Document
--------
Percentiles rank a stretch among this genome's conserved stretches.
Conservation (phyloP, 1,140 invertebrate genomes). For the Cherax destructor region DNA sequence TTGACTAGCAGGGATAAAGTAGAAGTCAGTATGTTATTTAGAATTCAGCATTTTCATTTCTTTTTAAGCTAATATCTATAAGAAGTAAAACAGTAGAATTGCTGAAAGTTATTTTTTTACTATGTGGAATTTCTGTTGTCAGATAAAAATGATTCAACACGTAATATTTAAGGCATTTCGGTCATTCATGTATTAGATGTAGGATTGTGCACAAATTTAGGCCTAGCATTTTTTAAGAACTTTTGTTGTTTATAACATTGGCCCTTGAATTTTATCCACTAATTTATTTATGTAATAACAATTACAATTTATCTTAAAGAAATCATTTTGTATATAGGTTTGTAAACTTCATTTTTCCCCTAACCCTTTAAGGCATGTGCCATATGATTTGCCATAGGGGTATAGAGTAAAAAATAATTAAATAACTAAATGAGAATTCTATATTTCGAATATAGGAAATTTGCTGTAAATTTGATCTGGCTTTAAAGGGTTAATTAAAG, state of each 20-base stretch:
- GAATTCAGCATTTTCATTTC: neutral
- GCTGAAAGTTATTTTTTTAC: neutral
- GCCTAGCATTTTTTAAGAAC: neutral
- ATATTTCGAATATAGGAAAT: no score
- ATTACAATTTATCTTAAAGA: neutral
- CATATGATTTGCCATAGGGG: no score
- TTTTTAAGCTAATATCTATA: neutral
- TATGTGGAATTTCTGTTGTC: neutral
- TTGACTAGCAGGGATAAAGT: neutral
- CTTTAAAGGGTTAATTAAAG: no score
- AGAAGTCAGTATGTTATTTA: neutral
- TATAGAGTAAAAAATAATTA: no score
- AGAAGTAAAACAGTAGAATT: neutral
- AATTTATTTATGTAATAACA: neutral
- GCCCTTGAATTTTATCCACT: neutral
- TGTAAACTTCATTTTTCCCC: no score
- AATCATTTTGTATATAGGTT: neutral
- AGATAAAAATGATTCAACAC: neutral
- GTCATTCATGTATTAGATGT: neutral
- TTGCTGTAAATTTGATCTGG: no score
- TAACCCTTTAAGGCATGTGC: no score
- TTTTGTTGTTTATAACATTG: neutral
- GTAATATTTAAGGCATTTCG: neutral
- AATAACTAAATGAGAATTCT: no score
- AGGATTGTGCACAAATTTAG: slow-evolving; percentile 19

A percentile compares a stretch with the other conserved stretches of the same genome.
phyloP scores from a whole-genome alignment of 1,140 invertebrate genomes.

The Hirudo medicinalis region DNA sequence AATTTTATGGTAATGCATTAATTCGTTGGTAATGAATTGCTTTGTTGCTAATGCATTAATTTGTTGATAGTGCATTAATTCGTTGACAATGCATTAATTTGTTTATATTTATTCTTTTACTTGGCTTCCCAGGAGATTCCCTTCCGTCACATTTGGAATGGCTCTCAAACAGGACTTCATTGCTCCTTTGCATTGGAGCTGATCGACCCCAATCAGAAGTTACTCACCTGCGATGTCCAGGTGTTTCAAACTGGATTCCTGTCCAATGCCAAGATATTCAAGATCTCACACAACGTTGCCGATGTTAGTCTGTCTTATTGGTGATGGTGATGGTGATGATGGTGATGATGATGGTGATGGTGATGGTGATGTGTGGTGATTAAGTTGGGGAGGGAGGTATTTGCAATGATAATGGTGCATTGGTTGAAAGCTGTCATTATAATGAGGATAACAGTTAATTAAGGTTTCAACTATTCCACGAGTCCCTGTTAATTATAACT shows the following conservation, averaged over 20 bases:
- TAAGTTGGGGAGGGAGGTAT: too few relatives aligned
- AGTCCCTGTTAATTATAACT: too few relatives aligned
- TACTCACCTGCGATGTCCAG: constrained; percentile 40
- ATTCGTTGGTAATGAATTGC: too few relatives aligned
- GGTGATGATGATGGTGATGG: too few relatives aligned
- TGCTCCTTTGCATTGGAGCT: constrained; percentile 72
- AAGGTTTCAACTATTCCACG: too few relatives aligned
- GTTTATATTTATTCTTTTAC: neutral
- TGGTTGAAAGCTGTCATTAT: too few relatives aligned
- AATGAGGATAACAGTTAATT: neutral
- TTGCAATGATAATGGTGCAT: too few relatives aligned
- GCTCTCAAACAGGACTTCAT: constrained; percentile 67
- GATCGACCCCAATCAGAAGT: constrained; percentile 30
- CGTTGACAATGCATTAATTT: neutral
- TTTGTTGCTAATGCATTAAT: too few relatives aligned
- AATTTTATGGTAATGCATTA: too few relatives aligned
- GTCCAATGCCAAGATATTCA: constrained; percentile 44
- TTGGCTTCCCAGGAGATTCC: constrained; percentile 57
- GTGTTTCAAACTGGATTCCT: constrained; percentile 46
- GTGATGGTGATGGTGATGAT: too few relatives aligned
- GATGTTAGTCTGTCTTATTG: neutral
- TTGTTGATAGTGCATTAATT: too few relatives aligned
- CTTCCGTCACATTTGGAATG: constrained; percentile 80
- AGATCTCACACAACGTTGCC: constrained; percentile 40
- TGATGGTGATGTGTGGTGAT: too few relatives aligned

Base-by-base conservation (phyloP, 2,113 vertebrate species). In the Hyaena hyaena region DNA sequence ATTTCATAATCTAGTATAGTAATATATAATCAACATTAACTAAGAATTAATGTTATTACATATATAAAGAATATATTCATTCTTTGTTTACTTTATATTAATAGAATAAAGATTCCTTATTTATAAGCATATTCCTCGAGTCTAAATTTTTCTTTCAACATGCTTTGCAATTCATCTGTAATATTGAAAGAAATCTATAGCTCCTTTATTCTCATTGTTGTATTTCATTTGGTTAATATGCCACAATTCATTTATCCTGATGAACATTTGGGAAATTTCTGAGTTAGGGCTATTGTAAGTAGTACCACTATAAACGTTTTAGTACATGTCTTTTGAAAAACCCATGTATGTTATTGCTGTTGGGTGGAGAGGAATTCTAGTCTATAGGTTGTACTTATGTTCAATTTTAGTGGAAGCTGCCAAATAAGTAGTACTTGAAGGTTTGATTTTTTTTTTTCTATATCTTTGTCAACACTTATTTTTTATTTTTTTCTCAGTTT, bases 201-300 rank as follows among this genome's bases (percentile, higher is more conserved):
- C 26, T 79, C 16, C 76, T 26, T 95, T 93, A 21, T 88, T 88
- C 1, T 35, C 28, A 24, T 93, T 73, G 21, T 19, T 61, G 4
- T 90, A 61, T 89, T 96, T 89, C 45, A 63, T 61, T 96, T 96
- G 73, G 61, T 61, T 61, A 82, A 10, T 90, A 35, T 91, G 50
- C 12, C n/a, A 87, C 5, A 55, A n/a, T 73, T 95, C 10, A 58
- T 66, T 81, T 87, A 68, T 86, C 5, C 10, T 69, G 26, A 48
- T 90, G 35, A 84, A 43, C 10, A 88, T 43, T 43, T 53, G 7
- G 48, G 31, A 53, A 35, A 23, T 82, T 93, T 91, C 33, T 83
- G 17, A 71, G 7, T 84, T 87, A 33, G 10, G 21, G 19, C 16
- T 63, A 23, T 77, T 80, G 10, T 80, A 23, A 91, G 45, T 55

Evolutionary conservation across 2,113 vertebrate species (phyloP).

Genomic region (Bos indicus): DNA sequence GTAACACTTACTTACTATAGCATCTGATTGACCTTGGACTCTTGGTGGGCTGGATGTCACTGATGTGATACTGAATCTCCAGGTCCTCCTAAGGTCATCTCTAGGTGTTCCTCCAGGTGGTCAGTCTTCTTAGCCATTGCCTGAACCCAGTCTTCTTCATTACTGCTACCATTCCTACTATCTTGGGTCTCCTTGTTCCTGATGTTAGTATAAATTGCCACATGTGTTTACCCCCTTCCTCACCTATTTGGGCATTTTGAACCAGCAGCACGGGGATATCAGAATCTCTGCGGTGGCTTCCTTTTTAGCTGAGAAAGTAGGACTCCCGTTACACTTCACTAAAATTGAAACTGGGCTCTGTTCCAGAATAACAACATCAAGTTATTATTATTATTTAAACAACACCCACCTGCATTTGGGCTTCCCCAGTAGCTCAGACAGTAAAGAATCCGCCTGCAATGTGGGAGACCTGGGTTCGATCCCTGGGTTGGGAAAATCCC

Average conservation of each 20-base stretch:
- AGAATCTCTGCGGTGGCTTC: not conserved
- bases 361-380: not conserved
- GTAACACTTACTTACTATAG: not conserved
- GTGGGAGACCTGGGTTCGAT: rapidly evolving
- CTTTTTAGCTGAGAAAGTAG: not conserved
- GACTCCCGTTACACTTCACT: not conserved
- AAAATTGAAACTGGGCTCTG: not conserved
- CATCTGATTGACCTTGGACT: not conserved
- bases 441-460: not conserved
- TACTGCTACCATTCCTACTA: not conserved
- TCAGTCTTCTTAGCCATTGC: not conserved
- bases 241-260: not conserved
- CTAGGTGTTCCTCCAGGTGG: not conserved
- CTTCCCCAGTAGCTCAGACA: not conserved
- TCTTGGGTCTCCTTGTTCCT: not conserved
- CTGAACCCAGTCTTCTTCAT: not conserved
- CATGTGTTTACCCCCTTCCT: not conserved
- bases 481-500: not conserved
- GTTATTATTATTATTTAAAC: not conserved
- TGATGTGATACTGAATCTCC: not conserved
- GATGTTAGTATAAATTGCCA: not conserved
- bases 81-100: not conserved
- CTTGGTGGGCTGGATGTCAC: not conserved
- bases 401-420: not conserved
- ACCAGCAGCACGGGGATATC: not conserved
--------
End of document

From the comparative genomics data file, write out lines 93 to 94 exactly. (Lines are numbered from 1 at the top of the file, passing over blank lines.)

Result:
- bases 401-420: not conserved
- ACCAGCAGCACGGGGATATC: not conserved